Business rates, commonly known as non-domestic rates, are an annual tax on the income of non-domicile land. Rates were a customary property tax with medieval origins, which was originally used to finance the communal service of formalized local public works. The first survey of the rates was begun in the twelfth century. It replaced the previously assessed communal rates and was replaced in the eighteenth century by the modern Rates. Today they are an important mechanism for enabling English taxpayers to assess their property tax liability and pay it in full at the appropriate rate.
There are two basic methods of calculating business rates: the reg and revaluation process. Both use modern techniques based on historical data and current market appraisals to assign a new rate to previously assessed properties. Although the traditional method remains in place, it has been made easier by the introduction of new software designed specifically for the purpose. These programs enable the valuation to be carried out accurately and provide valuable inputs for the valuation. Revaluation is based on recent sales prices of similar properties and businesses.
Property owners can use business rates reliefs to minimize their annual tax bill. When the property is bought, owners usually pay a fixed rate. Over time, as the property is built up in equity, the owner can elect to pay business rates reliefs on an annual basis or to capitalize the investment and pay it off completely. This ensures lower taxation on subsequent years.
Owners can benefit from the use of business rates reliefs to realize a profit. These come in the form of a discount on the rate of return of their investments. As a result of this discount, profits are passed along to the investor. In many cases, it is possible to purchase properties in counties that are exempt from local taxation. Properties located in these jurisdictions receive the highest tax breaks in comparison to those situated in counties that are subjected to local taxation. For investors who are aware of these special tax rates, this is a great opportunity to realize a substantial profit on investment properties that they hold.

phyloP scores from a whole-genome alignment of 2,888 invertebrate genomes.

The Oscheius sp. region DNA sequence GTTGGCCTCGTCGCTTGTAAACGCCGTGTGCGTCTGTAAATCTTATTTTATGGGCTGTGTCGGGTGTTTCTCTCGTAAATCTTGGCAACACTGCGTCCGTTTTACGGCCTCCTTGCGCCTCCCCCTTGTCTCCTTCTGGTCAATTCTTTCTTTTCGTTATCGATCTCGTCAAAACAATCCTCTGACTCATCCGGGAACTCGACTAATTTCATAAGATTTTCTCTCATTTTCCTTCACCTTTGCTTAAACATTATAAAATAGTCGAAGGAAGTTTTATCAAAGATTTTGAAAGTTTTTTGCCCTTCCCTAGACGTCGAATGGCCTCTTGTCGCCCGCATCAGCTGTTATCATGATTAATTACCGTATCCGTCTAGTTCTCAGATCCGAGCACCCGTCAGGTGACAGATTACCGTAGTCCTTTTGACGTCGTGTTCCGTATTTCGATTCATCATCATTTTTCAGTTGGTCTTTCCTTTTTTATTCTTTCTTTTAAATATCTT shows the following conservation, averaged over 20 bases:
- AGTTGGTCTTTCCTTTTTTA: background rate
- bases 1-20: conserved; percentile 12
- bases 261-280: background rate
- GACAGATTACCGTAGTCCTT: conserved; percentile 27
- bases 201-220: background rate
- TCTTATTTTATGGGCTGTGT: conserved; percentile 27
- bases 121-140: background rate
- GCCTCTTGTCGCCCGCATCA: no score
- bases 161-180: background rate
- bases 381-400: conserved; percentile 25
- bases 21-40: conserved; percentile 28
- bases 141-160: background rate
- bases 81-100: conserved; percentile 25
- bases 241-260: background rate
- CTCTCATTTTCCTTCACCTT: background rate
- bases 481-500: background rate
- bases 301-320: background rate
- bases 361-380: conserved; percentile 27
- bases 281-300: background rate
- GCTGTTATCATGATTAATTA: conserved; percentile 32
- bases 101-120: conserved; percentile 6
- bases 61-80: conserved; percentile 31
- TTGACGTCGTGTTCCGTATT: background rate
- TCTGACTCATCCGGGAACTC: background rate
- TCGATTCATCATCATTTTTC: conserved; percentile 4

Business owners also have the option of capitalizing on their existing assets in order to realize a profit on properties that are located within their town. Investors can get a valuation details of such properties from the local council before making a decision to invest. Valuations will take into consideration existing infrastructure, current market prices, land use and traffic patterns. If the valuation details indicate that a particular business or investment property is undervalued, you can use business rates reliefs to make an even better deal.
Another advantage of using business rates relief is the option of paying small business rate reliefs on commercial mortgages. This is beneficial for the lenders as well as the commercial mortgagee. It is not uncommon for small businesses to acquire commercial mortgages that are difficult to pay due to the steep rise in the value of real estate. A council tax expert can help a borrower find commercial mortgage options that he or she may qualify for.
There are several factors that can affect the value of your commercial properties and are used by business rate experts to calculate your potential rateable values. Some of these factors include the location of your properties, the existing infrastructure and value of the land used for establishing your business. Factors like these have an effect on how the council calculates your property’s potential rate. The most common type of calculation used by most councils is a multiplier. Business rates multiplier determines the increase in taxes your business would be eligible to enjoy under the rateable value plan.
The council will also consider the age and health of the people living in the properties when calculating your potential rate. The presence of disabled people in the property, the ages of the people who are renting the properties, and the ages of those who live in the property can all contribute to the amount of the rate you will be paying. Another factor considered by the council is the impact of new development on the surrounding area. Areas that are most prone to developments will attract higher rates. For instance, areas near shopping centres and universities usually have higher commercial properties’ rates because they are considered ‘developed’.